Intravenous literature: Haygood, T.M., Malhotra, K., Ng, C., Chasen, B., McEnery, K.W. and Chasen, M. (2011) Migration of central lines from the superior vena cava to the azygous vein. Clinical Radiology. Nov 8. .
AIM: To report 11 cases of central venous access catheters migrating from the superior vena cava to the azygos vein in order to raise radiologists’ awareness of this possibility.
MATERIALS AND METHODS: This is a retrospective review of the clinical history and imaging of 11 patients whose central line migrated from the superior vena cava to the azygos vein. The time course of migration, access route of the catheters, outcome, and depth of placement in the superior vena cava were evaluated.
RESULTS: All of these catheters were placed from the left; six through the subclavian vein, four as PICC lines, and one from the left internal jugular vein. Seven of the catheters were originally positioned in the superior vena cava. Four of the catheters were originally positioned in the azygos vein and were repositioned into the superior vena cava at the time of placement. The time to migration ranged from 2 to 126 days, average 43 days. In three cases, the migration was not reported at the first opportunity, resulting in a delay in diagnosis ranging from 10 to 27 days. All but one of the catheters extended at least 3.5cm (range 1.8-7cm) below the top of the right mainstem bronchus when in the superior vena cava.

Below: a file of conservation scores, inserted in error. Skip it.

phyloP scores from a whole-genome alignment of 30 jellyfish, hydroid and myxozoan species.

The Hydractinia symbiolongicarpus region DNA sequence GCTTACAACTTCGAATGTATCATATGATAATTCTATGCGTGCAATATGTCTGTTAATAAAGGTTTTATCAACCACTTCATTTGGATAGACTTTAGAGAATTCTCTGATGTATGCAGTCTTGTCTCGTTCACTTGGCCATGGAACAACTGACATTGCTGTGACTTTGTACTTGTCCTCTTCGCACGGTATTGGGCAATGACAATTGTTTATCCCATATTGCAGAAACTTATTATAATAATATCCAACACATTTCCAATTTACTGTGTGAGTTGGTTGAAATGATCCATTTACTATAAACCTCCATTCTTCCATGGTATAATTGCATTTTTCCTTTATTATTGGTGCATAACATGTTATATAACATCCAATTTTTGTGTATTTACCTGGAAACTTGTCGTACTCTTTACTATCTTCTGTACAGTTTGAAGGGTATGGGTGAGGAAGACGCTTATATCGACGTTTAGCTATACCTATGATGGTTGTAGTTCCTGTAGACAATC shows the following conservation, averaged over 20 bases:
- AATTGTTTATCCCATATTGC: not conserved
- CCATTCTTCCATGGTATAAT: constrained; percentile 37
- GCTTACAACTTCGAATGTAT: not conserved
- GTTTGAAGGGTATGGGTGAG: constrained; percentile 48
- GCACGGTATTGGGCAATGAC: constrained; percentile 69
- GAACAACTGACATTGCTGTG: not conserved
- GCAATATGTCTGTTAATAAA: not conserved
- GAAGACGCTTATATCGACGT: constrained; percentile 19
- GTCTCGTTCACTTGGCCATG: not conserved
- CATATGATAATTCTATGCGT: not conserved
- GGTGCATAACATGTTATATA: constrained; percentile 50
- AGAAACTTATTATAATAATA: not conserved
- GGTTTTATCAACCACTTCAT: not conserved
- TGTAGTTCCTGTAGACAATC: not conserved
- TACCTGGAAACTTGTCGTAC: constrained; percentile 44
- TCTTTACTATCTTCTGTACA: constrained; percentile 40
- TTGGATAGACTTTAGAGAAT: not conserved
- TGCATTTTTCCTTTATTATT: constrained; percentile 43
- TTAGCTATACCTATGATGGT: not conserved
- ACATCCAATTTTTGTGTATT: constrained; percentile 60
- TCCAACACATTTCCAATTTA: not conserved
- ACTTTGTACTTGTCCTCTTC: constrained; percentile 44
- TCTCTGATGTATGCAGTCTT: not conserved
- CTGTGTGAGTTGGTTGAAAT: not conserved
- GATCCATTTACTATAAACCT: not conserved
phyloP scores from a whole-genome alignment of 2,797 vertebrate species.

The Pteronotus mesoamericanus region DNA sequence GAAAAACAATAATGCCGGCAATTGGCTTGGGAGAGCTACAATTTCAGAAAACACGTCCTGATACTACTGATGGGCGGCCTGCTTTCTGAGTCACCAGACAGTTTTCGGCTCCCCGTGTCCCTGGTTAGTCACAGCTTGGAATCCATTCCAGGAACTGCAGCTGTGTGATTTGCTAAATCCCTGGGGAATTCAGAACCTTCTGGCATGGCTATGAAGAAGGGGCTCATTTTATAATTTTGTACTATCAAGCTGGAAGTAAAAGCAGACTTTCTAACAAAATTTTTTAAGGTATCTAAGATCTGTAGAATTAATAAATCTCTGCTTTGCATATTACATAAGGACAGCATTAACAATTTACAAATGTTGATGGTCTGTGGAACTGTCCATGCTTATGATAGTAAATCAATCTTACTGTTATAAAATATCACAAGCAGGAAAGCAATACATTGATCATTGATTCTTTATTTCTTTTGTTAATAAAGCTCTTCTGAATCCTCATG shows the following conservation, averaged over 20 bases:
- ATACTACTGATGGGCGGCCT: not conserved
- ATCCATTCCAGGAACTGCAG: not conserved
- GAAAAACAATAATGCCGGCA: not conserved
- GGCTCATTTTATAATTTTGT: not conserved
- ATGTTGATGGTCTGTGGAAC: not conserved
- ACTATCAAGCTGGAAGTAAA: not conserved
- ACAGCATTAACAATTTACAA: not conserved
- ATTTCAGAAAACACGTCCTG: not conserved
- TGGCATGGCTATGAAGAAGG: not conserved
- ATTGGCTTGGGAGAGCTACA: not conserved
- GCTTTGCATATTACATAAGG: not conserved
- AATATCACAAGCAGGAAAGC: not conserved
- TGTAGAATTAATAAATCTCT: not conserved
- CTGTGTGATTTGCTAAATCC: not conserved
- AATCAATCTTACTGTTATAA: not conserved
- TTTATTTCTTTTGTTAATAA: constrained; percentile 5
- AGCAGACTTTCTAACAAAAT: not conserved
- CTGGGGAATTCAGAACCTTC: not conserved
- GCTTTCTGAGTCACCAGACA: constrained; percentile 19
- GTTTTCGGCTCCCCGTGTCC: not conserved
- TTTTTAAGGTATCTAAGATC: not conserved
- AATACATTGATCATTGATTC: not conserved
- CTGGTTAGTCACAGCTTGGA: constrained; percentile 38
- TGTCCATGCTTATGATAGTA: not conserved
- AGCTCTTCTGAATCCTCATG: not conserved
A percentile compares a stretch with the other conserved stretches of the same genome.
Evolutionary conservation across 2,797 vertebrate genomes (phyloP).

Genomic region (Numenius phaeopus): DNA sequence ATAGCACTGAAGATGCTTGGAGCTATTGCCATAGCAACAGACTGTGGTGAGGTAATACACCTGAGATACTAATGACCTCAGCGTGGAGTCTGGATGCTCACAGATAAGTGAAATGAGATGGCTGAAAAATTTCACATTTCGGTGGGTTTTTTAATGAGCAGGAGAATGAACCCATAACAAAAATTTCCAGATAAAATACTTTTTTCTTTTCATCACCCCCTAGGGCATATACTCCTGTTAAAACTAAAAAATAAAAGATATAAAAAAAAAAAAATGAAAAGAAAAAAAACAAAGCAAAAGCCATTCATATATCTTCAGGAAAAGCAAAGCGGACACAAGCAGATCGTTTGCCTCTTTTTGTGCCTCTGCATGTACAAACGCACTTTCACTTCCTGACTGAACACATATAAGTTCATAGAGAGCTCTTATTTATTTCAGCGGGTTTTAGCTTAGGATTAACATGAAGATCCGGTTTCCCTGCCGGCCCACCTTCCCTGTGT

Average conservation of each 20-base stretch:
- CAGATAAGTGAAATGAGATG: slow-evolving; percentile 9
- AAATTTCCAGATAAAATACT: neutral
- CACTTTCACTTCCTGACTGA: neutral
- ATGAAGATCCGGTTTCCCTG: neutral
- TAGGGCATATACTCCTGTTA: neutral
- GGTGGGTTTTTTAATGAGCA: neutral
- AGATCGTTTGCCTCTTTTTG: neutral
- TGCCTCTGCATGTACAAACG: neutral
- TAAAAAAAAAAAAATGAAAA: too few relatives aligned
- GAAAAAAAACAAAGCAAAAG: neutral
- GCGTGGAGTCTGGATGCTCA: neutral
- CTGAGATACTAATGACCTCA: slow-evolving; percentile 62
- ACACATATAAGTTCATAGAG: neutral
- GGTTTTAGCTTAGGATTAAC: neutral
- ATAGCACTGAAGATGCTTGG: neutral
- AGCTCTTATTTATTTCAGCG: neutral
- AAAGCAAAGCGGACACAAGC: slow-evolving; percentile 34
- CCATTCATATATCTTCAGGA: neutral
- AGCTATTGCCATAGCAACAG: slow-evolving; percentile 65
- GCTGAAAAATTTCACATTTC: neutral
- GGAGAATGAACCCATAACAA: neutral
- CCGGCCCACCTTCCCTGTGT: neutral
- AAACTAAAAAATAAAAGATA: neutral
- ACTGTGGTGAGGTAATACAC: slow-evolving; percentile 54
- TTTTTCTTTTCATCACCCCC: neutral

CONCLUSION: Risk factors for migration into the azygos vein include placement from a left-sided approach and original positioning in the azygos vein with correction at placement. The depth of placement in the superior vena cava was not a protective factor. It is important to recognize migration because of the elevated risk of complications when central lines are placed in the azygos vein.